Link: Endura T18
Innokin is very proud to announce that the Endura T18E (European Version) Complete Vaping System is prepared and ready for notification as soon as the European Commission submission portal opens on May 20th 2016.
Innokin has been working closely with Nerudia in a strategic partnership in order to achieve full compliance with the EU Tobacco Products Directive and to lead the way in creating safer vaping technologies.
Innokin and the Nerudia science team worked closely together to design and implement a rigorous new vaporizer/ecig testing protocol to ensure more than just compliance. The T18E tank emissions were tested in a way which emulates real life as we are not only testing for compliance; we are testing because we have a responsibility to our consumers.
In order to ensure full compliance and maximum harm reduction the T18E aerosol was carefully and intensively studied and tested for a range of possible toxins as well as potentially harmful metals. The Endura T18E was tested with the most advanced scientific testing procedures available which have been fully validated. For safety, the levels of carbonyls detected have been multiplied to estimate the “daily dose”, 500 inhalations in a day have been taken to be a maximum foreseeable vaping regime. A 12 mg/ml nicotine concentration unflavoured commercially available e-liquid was used in testing.
T18E tanks were tested at the start, middle, and end of a simulated day of vaping to collect a range of data and the mean result was calculated. No metals were detected. A mean nicotine dose of 940 µg/10 inhalations was determined.
For nicotine and carbonyls, a validated LC-MS method was used. For metals, a validated ICP-MS method was used. Both of these techniques are sensitive enough to quantify levels well below that which would be expected to have any physiological impact.
The following metals were assessed in the emissions from the Endura T18E:
Background levels were analysed and subtracted. No metals were detected above the reporting thresholds. The reporting level has been derived by taking 50% of the permitted daily exposure stated in ICH Q3D.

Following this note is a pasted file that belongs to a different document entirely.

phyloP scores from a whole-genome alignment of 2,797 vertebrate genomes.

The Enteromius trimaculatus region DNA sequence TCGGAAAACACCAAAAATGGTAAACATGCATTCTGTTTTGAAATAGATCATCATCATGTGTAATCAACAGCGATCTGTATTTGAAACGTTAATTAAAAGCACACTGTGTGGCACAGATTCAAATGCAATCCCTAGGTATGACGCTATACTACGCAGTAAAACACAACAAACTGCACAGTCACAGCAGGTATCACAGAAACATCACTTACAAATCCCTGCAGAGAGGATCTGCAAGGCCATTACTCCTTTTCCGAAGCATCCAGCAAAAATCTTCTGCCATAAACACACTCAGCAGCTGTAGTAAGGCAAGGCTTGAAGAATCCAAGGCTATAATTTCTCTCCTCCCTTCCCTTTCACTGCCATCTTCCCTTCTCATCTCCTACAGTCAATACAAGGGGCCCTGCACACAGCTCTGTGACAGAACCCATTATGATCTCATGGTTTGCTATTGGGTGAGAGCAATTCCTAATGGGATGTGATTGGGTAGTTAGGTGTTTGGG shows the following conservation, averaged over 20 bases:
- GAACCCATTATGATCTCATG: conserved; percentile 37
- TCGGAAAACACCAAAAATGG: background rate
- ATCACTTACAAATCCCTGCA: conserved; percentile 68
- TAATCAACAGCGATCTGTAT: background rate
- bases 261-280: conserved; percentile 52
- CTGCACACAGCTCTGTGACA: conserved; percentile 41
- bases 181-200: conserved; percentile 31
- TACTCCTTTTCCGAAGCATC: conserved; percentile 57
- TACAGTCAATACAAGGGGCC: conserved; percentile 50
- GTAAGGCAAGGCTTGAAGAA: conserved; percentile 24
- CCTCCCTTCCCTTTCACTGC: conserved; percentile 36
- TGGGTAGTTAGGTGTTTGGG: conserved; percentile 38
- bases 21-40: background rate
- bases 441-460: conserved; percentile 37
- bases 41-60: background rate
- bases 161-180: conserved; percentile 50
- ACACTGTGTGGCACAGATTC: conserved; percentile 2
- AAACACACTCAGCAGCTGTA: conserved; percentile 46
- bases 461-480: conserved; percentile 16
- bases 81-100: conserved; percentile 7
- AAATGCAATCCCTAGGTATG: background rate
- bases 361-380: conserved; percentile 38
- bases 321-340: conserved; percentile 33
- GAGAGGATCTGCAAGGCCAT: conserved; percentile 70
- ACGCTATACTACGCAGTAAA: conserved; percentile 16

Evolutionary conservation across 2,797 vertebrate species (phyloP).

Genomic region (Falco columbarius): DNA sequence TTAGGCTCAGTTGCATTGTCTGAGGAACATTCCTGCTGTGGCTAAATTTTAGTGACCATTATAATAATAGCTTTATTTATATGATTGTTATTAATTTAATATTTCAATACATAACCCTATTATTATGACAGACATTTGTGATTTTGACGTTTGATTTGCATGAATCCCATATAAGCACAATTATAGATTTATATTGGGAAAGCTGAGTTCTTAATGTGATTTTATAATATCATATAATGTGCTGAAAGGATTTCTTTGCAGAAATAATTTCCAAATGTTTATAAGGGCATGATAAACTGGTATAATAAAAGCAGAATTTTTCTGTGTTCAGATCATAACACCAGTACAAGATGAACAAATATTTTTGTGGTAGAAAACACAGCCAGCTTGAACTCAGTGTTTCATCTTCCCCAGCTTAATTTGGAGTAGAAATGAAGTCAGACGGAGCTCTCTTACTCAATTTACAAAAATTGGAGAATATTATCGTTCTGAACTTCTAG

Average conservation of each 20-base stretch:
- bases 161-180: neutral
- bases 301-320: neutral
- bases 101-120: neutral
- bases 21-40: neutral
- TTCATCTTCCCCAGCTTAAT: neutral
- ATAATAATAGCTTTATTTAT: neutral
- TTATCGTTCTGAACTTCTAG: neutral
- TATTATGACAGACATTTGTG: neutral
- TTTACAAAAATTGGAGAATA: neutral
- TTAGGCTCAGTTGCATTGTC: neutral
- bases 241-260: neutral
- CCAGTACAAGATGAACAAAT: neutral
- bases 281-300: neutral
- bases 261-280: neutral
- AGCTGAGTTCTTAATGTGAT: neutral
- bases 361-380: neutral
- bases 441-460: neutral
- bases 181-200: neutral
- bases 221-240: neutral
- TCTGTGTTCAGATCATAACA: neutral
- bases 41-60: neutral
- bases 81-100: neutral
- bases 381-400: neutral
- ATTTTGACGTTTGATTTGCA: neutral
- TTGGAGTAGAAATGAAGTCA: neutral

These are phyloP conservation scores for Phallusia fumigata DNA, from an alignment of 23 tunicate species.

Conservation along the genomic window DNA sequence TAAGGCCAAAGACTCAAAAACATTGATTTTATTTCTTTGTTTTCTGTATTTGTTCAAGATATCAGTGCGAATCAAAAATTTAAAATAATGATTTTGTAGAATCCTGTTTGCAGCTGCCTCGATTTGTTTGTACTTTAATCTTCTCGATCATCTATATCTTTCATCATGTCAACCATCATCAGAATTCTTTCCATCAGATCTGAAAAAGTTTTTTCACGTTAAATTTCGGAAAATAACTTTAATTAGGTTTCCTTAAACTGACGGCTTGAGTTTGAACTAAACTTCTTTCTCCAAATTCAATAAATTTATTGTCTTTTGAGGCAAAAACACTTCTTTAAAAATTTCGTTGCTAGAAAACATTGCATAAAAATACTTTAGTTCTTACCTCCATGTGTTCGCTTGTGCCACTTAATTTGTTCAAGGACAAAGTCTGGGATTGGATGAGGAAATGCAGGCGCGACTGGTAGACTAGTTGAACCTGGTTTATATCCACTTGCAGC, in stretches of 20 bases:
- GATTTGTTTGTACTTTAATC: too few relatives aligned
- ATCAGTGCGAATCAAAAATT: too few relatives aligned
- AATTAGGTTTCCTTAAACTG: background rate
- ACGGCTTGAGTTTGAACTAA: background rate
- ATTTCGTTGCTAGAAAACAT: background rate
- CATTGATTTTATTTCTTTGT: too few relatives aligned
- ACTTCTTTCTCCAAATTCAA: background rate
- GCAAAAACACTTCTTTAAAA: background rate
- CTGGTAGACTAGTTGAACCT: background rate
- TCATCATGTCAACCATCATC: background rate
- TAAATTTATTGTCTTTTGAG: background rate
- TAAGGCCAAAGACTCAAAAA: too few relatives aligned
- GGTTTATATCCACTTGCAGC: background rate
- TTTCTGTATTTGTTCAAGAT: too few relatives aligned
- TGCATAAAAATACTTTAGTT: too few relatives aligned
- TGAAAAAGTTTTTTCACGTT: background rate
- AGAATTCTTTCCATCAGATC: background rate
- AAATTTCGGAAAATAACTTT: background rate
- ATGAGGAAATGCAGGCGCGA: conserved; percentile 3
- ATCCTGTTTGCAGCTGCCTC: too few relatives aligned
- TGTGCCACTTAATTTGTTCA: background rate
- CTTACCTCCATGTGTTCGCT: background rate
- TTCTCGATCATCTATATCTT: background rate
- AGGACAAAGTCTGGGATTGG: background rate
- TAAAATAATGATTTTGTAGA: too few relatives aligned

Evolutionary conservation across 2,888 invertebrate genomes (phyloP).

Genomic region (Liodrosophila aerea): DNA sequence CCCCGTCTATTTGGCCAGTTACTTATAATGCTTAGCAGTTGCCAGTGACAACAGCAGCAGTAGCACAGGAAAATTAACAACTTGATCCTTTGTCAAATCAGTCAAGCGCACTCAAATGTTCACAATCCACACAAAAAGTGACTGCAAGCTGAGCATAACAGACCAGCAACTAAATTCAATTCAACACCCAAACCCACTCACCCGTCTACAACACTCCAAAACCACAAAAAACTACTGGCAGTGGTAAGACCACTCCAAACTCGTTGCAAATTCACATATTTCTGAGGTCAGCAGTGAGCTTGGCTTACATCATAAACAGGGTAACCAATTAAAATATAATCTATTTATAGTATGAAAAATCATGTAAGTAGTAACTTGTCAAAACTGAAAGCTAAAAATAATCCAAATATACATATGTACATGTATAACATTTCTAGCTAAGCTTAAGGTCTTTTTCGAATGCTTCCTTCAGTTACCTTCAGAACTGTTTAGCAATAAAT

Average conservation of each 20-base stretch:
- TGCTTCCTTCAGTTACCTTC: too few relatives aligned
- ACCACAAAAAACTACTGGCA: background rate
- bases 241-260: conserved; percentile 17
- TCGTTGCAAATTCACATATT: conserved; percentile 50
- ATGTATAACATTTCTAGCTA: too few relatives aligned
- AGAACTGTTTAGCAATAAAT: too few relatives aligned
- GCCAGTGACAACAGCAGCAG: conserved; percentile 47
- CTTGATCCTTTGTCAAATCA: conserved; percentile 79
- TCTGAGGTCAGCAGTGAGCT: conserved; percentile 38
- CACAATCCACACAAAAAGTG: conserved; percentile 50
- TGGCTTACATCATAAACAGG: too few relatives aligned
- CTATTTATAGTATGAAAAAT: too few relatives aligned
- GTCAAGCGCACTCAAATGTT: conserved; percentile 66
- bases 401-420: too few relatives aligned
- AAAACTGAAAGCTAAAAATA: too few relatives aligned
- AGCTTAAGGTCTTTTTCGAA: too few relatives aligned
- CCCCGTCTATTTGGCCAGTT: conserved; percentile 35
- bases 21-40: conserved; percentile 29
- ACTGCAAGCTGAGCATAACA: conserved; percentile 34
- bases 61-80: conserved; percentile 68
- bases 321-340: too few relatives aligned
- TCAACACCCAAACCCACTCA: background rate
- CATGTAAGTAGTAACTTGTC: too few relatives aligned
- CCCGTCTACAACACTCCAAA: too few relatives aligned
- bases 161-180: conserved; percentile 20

Of the six carbonyl compounds assessed, only three were detected, all in extremely low amounts. There are no official “limits” for the levels of carbonyl emissions produced by electronic cigarettes, however to put the results in context they have been compared to the United States Department of Labor Occupational Safety & Health Administration’s (OSHA) permitted exposure levels. The lowest levels found in the OSHA literature have been used.
- Detected at 0.01 % of ACGIH (American Conference of Governmental Industrial Hygienists)
- Detected at 0.75 % of NIOSH (National Institute for Occupational Safety and Health)
- Detected at 167 % of NIOSH
Crotonaldehyde, propionaldehyde and butyraldehyde were not detected.
The level of formaldehyde in 500 inhalations from the Innokin T18E device compares favourably to other environmental sources of formaldehyde.
Low levels of Formaldehyde are common in modern life and it is all around us. Formaldehyde is released by many different materials including fabrics, furniture and insulation and it occurs naturally and is produced by most living organisms. There are also low levels of Formaldehyde in beers, wines and spirits.
Therefore it is important to compare this result to levels of formaldehyde in the environment:
- Household cleaner and plug in air freshener data from Norgaard et al, Ozone initiated VOC and particle emissions from a cleaning agent and an air freshener: Risk assessment of acute airway effects. Environment International, Volume 68, July 2014, Pages 209–218.
- House conventional and low VOC build data from Hult et al, Formaldehyde and Acetaldehyde exposure mitigation in US residences: In home measurements of ventilation control and source control. Indoor Air, Volume 25 issue 5, 2014, page 523-525.
- Example metropolitan area data from Jurvelin J et al, Personal exposure levels and micro-environmental concentrations of formaldehyde and acetaldehyde in the Helsinki metropolitan area, Finland.
- Lowest limit found in literature was NIOSH at 0.016 ppm 8 hour time weighted average. This has been converted to daily mg using 0.012 m3/min respiratory rate, light intensity for a 21 to <31 year old (Exposure Factors Handbook, USEPA, 2011)
Nerudia has worked with Innokin and provided key information and guidance on the requirements for TPD and has provided guidance on what is needed in terms of the packaging and user manual contents and warnings for each of the main European markets. The Endura T18E is ready for regulations and we are ready for May 20th, 2016 and the TPD. For advice on how Nerudia can assist with TPD compliance please contact firstname.lastname@example.org.
Wholesalers and distributors can continue to sell the internationally bestselling Endura T18E with confidence, safe in the knowledge that it is 100% compliant with the new regulations.